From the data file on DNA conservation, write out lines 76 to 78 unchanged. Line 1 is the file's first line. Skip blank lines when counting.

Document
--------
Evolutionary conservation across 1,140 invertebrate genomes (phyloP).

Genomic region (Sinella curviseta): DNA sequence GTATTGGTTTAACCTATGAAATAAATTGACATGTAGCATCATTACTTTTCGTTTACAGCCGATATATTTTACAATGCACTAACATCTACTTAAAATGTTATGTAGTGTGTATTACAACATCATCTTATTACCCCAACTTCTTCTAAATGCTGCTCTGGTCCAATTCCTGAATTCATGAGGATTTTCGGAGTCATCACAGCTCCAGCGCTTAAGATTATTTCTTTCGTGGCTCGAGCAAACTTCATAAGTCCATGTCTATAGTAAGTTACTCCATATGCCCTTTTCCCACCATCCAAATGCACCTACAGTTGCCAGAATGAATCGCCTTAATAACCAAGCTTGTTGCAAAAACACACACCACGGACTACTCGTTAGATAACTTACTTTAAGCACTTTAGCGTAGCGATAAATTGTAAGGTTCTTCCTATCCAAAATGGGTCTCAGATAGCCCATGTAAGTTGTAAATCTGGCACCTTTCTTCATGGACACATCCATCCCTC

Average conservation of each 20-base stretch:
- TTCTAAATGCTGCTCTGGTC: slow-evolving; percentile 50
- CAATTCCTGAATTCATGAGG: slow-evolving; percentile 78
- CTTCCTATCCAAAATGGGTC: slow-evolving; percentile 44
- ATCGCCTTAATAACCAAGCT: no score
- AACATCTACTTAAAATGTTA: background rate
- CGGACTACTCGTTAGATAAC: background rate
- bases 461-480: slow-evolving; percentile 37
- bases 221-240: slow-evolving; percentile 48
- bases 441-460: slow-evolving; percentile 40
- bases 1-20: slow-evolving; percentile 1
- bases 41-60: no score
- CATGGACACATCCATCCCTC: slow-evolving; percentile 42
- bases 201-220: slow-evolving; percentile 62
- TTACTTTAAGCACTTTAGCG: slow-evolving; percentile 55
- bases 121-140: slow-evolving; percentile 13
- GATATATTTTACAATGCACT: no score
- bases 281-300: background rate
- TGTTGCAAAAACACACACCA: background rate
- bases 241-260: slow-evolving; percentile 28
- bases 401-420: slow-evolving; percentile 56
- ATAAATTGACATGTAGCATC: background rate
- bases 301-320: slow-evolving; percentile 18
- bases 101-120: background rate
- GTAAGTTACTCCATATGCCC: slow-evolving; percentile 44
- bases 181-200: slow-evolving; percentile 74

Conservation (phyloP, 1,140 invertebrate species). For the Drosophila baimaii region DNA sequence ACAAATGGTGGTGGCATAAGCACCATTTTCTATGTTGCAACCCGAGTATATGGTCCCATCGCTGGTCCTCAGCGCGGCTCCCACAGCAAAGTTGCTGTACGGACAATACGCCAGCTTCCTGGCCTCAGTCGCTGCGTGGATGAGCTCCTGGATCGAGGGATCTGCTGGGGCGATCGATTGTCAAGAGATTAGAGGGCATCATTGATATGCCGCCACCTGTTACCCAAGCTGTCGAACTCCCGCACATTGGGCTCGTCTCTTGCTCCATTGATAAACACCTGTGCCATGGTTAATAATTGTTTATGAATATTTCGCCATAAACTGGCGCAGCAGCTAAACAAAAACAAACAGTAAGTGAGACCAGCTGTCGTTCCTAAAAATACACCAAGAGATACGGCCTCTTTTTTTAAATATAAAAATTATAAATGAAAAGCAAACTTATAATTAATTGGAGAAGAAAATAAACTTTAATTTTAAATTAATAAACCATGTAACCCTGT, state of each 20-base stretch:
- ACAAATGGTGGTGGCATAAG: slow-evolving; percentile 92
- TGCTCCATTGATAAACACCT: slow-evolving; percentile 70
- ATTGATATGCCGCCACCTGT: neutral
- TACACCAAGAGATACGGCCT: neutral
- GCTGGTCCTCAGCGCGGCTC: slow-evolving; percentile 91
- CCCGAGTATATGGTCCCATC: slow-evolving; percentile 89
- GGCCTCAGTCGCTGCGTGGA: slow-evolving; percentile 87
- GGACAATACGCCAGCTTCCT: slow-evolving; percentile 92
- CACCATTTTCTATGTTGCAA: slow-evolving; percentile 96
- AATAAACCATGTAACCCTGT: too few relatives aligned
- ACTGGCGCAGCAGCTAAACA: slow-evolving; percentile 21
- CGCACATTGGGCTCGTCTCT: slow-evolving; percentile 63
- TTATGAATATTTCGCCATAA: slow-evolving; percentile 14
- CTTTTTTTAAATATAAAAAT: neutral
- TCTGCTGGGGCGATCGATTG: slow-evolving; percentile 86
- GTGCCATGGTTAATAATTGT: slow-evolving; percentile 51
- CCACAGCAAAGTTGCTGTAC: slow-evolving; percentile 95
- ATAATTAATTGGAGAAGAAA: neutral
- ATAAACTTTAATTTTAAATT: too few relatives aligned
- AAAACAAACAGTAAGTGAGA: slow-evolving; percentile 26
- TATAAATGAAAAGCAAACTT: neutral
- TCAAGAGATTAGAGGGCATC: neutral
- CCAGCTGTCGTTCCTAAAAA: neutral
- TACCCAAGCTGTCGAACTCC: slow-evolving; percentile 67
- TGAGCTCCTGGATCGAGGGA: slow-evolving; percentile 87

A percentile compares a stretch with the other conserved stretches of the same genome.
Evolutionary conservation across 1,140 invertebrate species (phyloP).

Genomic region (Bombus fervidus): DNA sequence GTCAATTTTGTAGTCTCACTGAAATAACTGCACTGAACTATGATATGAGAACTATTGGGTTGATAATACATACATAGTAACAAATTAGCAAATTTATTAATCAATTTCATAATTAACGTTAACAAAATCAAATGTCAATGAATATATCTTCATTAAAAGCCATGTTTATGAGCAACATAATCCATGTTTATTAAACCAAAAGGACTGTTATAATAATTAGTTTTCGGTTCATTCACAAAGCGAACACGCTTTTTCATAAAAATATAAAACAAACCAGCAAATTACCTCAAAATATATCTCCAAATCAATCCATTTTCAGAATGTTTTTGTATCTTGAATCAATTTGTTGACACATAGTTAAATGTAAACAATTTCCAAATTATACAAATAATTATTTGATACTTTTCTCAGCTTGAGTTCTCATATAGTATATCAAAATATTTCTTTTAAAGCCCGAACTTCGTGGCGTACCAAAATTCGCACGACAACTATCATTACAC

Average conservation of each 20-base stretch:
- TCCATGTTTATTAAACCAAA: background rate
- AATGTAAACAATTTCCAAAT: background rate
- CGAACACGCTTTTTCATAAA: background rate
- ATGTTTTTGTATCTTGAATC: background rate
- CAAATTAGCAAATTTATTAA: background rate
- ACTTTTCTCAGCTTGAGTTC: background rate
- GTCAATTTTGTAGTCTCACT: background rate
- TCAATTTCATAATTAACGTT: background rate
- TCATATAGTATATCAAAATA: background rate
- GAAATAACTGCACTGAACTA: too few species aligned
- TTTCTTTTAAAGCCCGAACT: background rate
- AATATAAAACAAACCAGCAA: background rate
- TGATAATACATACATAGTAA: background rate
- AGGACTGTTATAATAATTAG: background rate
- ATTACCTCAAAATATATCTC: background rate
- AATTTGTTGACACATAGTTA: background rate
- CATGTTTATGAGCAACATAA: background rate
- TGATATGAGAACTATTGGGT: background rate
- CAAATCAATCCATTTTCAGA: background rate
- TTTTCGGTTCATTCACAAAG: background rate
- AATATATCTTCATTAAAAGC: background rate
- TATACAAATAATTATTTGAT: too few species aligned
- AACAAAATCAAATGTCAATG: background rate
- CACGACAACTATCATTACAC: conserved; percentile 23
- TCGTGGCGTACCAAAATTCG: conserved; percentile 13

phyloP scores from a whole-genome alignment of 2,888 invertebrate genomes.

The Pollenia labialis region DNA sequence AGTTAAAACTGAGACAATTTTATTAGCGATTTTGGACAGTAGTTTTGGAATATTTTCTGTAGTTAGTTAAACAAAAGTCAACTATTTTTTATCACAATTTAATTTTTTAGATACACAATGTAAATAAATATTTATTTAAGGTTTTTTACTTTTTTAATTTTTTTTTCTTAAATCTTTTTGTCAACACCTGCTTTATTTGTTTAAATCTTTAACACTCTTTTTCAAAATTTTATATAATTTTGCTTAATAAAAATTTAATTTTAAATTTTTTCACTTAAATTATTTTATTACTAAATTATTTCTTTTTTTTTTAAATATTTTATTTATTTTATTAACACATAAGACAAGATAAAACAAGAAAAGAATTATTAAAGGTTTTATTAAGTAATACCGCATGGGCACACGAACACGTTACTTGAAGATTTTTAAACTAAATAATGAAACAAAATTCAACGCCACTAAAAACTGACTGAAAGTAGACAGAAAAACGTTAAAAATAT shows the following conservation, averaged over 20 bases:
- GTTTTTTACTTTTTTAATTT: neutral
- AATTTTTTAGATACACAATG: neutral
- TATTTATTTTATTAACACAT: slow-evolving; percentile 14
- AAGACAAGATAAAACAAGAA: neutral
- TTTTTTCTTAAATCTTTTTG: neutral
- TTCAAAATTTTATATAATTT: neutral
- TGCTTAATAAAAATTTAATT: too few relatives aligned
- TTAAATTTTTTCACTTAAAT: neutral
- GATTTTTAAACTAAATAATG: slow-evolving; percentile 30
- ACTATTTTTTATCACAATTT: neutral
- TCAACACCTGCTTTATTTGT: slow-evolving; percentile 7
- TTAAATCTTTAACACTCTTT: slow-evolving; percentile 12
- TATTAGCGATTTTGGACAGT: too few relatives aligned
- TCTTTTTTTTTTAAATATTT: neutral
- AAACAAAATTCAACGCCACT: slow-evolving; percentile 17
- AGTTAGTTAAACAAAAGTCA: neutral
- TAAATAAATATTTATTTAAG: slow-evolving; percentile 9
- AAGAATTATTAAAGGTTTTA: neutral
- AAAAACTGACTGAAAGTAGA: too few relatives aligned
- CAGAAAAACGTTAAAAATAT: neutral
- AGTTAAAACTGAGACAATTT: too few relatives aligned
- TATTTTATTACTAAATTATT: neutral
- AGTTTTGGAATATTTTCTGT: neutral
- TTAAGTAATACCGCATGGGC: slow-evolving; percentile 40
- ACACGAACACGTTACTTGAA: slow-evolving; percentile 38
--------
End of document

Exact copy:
- TGATATGAGAACTATTGGGT: background rate
- CAAATCAATCCATTTTCAGA: background rate
- TTTTCGGTTCATTCACAAAG: background rate